Eurovision sounded like a television network or production company to me and I never gave it much thought until I watched Father Ted’s ‘Song For Europe’ episode — Series 2 available from Amazon.com, Father Ted Definitive Collection from Amazon.com, Series 2: Part 1 available from Amazon.co.uk, Father Ted Definitive Collection available from Amazon.co.uk. So, it’s officially a song contest among members of the European Broadcasting Union. I see it as a big annual talent show since the song itself is only a fraction of it. After all, the song doesn’t have to be written or composed by citizen of the competing nation only performed by someone from there – and even that has leeway. As shown last night by the fact that Cyprus’s entry was performed by a lad who lives in Wales. Which makes it a very global contest, even if most Americans have never even heard of the event.
The rules are probably complicated, but what I absorbed is that an entry cannot have already been commercially released and is chosen within the country before being submitted to the Eurovision by the contest deadline. The winner traditionally hosts the contest the following year so this year there was a bit of chatter on Twitter about the fact that few countries could afford to host the event so it was a relief when financially sound Germany won. Little tidbit: When Ireland won in 1992, they followed by hosting the 1993 event in quaint Millstreet in County Cork making it the smallest town to ever host the competition.
My favorite performance of the entire competition was when Norwegian band Madcon performed Glow with groups of flash mob dancers in participating countries moving along to a choreographed dance. All this was coordinated through a Facebook group!
I Tweeted throughout the competition as I was enthralled with the novelty and hype surrounding it. Starting with enthusiasm that Ireland’s entry was a human, not a turkey, this year and continuing as I shared how I enjoy when an entry is in the country’s native language. Click here to see all a list of all the entries and lyrics.
Here are a few of my Tweets which chronicle an American’s first Eurovision experience with links I added after to explain what I was looking at when I wrote them:
• It’s Eurovision o’clock. Let’s go Ireland’s Niamh Kavanagh!
• So happy when songs are performed at #Eurovision in languages other than English. Wee bit of cultural authenticity. [Spain, Serbia, Greece, France, Portugal, and Israel all performed in their respective native languages.]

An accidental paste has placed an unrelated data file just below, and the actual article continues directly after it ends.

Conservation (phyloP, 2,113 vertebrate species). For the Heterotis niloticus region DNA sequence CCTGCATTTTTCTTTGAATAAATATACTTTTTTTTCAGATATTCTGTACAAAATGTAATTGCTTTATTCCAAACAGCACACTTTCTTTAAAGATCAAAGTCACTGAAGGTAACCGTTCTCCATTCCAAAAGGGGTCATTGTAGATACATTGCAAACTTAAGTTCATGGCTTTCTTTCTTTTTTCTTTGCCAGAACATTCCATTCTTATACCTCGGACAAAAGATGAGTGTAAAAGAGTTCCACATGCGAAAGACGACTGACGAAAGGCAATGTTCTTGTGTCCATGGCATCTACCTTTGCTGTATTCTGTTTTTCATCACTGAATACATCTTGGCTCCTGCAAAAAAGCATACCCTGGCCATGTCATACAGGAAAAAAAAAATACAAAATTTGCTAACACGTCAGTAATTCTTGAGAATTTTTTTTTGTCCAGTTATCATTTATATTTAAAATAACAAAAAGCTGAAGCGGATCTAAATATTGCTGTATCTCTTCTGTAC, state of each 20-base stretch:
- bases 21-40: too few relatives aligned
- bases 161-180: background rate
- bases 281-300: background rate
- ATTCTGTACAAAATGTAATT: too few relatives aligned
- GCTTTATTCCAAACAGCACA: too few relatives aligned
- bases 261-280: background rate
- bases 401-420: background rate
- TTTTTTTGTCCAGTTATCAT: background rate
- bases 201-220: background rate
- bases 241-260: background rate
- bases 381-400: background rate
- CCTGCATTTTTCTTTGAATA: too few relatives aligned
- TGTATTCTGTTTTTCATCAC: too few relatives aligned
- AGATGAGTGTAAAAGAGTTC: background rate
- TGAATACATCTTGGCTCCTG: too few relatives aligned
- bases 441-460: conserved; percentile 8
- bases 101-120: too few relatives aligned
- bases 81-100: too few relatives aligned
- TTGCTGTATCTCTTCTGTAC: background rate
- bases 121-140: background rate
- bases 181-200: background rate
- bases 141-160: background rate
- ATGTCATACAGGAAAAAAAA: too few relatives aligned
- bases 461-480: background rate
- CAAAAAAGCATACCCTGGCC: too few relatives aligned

• Is it just me or did [Moldova’s lead male singer] sound like Tom Jones?!
• Considering the vote benefits of having a Welsh entry for Cyprus. Will they get UK and Greece then?
• “Time to melt the ice…” …global warming theme. [Bosnia & Herzegovina]
• Bosnia does air guitar with an actual guitar. Quite a feat!
• Why does Belgium’s song seem familiar? Nice understated performance for a change – just him & his guitar.
• Shakira meets Bollywood, but great foreign language lyrics, Serbia.
• Emo lyrics in a peppy tune, Greece!
• That’s a robot?! I thought it was a futuristic knight. [MaNga from Turkey]
• I ain’t missing you at all… wait wrong song. [Denmark]
• Denmark had a wind machine, pyrotechnics, and smoke machine. The trifecta!
• What’s déjà vu in Spanish? [Referring to Spain’s repeat performance]
• Oooh I love me a flash mob. [Check out the flash mob taking place all over participating Eurovision countries to Madcon’s song Glow – Dublin is from 3:19-3:40]
• Is Ireland being punished for Dustin the Turkey? [Referring to their entry of Dustin the Turkey in 2008]
I can only imagine what it would be like if the United States held one for the 50 states, DC, and its territories, though that wouldn’t be nearly as much fun as if they held one for all of North America. Hmm.
Links & Resources:
Learn about Eurovision Song Contest on Wikipedia
See all a list of all the entries and lyrics.
YouTube video of the Eurovision flash mob to Madcon’s song Glow
Learn the Eurovision Glow flash mob dance (my playlist of useful related videos)
Watch the winning song, Satellite on YouTube
You can watch the “Song For Europe” episode of Father Ted on SeeSaw if you’re in the UK.
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